11Same here

With a common understanding of democracy as a general good, or at least a flawed guardian against tremendously greater evils, it logically follows that that which harms democracy harms the defense against its evil alternatives. As addressed earlier, the Electoral College is precisely such a harm. Under the Electoral College system, the voice of the people is stifled, manipulated, and ignored in despicable ways utterly indefensible by any moral or rational being. It is currently mathematically possible for a president to be elected in the United States while winning less than 22% of the popular vote — and since less than have of eligible voter do, in fact, it is in turn possible to be elected president by the will of about 10% of the country. Now, the specific circumstances of this hypothetical scenario are extraordinarily unlikely, but the case study is nonetheless very effective at illustrating the problems of the Electoral College.

Sam_q2

Arguably the most egregious problem with the system is the winner-take-all element, which effectively silences the voices of everyone who dissents from even the narrow-majority opinion of the arbitrarily-defined state within which they live. A Republican voter in New York or a Democratic voter in West Virginia may as well not even submit a ballot in presidential elections, because their vote will undoubtedly be thrown aside once the vote total in each respective state inevitably runs blue and red.

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PHOTO BY CHENSI YUAN (Wikimedia Commons)

This result is the logical conclusion of a system which favors states over actual people, and highlights why that is such a poor manner in which to go about organizing an election. States are naught but landmasses whose borders are determined by conflicts, accords, and geographical features entirely irrelevant to the personhood of those who live within them, and should honestly have no significance in federal elections whatsoever. As far as the federal government is concerned, the people of the United States ought not to be considered Texans, Californians, Nebraskans, or Wisconsinites — all that should matter is that they are Americans. Any system of national election ought to be on the basis of individual votes, not collectivism which regards states as individuals in and of themselves. The voices of those who differ from the dominant preference of the region in which they reside should not be simply washed away. The irony is that the very majority rule which proponents of the Electoral College claim to fear is actually part and parcel of the Electoral College system, albeit on the state level.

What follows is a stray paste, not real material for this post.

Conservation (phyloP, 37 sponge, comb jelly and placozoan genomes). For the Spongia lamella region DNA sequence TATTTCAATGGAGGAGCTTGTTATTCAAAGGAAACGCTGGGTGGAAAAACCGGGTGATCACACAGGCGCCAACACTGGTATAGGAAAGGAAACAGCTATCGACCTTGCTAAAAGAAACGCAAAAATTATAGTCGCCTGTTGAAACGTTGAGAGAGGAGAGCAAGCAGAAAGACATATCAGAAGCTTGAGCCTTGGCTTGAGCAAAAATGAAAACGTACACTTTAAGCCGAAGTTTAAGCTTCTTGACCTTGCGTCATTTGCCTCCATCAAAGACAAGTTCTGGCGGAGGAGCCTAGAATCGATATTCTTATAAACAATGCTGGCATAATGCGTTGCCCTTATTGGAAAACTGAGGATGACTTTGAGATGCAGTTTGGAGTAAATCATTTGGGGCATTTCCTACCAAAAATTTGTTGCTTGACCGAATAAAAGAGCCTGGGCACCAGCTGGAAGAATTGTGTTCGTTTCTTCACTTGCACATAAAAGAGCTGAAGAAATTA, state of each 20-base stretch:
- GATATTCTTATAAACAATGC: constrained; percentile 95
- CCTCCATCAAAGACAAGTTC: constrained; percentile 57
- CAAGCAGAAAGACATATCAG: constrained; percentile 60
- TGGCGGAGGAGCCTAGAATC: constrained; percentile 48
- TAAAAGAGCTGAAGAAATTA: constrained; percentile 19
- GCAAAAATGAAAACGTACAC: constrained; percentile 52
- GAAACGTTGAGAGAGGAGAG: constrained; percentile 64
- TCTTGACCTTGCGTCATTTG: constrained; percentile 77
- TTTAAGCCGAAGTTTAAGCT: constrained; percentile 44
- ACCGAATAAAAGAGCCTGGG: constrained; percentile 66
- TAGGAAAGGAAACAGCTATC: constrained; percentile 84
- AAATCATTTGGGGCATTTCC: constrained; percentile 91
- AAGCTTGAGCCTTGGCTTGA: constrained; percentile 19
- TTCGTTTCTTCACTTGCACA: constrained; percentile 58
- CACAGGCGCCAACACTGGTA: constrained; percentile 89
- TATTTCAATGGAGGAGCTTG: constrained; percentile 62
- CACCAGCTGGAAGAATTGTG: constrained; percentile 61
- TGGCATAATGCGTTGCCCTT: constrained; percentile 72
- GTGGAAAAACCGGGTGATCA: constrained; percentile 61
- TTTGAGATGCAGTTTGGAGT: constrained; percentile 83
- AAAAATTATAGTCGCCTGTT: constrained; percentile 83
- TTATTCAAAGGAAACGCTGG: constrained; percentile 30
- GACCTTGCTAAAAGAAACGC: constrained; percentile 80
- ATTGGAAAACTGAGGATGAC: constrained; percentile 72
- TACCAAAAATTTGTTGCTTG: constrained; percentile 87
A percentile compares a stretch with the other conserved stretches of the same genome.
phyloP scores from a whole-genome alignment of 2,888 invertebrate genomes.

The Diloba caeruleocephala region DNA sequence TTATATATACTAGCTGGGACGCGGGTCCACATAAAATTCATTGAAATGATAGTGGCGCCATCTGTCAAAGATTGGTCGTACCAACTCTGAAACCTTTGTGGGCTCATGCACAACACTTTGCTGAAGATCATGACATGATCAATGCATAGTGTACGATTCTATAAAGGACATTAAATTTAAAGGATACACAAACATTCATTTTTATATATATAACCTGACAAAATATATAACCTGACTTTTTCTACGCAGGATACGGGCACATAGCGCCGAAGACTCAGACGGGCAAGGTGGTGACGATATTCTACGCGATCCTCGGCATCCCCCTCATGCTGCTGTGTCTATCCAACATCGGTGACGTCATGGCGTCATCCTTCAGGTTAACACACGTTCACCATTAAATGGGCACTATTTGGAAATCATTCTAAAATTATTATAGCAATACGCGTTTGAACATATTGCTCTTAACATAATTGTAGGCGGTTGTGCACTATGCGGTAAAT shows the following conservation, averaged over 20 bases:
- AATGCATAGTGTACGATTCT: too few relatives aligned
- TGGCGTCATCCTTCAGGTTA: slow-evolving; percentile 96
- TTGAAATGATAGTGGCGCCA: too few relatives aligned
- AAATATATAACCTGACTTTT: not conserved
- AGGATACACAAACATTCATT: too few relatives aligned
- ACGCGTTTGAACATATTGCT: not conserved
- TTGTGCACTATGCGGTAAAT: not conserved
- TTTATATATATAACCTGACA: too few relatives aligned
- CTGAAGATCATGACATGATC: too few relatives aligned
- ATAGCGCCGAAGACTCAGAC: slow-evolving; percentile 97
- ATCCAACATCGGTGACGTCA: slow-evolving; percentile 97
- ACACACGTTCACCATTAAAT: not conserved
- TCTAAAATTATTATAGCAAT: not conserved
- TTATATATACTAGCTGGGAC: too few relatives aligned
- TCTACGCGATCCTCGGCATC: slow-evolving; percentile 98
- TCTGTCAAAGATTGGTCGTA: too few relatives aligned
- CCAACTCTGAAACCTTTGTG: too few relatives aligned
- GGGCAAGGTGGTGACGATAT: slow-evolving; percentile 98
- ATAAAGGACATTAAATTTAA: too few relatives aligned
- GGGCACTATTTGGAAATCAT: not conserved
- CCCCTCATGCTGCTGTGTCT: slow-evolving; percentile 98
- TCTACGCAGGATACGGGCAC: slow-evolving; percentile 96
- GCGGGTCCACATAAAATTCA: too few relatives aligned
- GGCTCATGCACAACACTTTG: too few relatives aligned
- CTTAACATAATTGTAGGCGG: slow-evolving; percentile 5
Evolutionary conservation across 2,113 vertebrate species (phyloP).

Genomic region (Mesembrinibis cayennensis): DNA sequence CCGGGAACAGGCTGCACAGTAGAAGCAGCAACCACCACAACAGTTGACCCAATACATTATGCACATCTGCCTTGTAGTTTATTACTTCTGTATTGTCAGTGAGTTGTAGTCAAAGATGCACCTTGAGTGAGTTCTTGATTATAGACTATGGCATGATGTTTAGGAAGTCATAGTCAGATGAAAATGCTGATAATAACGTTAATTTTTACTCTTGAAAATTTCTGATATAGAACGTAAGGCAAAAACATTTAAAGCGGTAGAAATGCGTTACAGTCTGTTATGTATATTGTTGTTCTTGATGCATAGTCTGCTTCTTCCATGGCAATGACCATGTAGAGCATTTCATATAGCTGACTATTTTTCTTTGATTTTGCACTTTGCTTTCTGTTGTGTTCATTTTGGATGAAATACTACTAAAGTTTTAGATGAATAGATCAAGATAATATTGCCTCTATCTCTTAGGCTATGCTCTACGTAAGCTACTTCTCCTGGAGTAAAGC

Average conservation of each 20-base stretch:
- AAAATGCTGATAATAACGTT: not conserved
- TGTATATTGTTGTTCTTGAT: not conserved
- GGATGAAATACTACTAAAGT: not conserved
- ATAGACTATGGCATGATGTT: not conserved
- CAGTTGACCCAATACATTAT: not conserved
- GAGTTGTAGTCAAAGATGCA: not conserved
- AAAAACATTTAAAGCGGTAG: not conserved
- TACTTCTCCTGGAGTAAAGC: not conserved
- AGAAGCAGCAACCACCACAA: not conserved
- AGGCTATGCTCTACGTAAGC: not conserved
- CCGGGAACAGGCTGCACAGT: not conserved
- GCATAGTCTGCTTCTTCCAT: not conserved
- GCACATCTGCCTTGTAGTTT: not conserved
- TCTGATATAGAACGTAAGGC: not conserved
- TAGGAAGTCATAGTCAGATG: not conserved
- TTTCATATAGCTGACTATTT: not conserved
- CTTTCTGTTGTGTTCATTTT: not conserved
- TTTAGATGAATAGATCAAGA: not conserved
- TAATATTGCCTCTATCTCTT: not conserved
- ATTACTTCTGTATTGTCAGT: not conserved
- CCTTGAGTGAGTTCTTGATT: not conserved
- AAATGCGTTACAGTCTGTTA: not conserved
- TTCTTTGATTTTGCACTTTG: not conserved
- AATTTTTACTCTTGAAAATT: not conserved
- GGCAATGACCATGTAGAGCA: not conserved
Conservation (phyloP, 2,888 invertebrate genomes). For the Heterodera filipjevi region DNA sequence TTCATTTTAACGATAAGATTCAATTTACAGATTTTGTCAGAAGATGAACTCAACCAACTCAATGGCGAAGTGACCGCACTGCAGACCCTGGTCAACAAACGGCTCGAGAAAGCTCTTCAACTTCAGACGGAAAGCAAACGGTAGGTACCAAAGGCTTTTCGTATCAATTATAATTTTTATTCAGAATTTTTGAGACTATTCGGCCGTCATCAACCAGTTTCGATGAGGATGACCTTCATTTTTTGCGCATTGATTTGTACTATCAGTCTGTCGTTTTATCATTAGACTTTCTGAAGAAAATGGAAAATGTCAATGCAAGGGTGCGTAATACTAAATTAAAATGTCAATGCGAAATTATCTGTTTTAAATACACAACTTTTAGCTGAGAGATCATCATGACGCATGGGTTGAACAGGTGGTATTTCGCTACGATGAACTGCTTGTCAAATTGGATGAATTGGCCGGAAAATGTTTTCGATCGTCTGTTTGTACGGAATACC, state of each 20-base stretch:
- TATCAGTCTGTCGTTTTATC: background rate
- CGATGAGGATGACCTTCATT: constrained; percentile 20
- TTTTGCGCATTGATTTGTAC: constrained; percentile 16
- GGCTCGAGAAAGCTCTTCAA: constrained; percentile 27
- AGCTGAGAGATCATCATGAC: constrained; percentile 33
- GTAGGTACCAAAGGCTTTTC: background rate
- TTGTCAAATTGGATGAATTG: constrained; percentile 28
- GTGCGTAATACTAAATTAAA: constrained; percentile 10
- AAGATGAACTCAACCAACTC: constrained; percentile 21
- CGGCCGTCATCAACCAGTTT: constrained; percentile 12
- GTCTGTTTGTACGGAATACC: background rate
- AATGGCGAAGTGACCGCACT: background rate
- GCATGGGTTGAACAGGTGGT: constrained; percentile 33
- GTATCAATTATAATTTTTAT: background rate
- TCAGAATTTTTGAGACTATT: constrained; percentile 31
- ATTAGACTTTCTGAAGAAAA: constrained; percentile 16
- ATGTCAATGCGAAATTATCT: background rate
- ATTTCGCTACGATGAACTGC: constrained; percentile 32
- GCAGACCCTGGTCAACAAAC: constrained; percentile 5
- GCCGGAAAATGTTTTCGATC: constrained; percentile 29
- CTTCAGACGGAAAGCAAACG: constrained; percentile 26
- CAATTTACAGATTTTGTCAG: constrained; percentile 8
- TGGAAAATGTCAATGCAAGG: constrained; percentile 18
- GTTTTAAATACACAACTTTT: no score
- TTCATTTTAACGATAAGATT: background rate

Sam_q3The fear of tyranny by the majority also often leads many Electoral College defenders to claim any system based on people rather than landmasses would result in those in the few largest cities in the country essentially ruling over everyone else. Simply put, this characterization is spectacularly flawed on all counts—so much so, in fact, that it is difficult to even begin deconstructing it. Firstly, the assertion is just empirically false. The sum population of even the top five largest cities in the country (New York, Los Angeles, Chicago, Houston, and Phoenix), by 2018 estimates, is about 19 million. Compare to the 2018 US population estimate of 327 million, and the proportion is a measly 5.81%. Even expanding to the top ten cities, and to metropolitan areas rather than just cities, the population total becomes about 87 million, or 26.6% of the country. A healthy chunk, to be sure, but still nowhere near enough to control an election alone. However, even more assumptions and nuances require attention. These numbers include children and immigrants, who obviously are not eligible to vote. They also neglect to consider that a majority of eligible American voters simply choose not to. There is also a baked-in assumption behind this claim that all people who live in cities will vote one way (namely, Democratic). In reality, obviously, cities are extremely diverse places with a broad range of political opinions and voting patterns.

With all these considerations in mind, even the 26.6% figure is a tremendous overestimate of the political influence of these areas. However, still none of this truly gets to the heart of the problem with this narrative, because even in the case that the statement was accurate, how would it be at all unjust that a larger amount of people have a larger say? Even if the US was a nation of gargantuan megacities, how would this change the basic libertarian, and moral, principle of one person, one vote? Even if 99% of the country’s population lived within a single square mile, it would still be the libertarian case to value all votes equally. It is not the distance away from others which determines people’s value, but the very fact that they are people.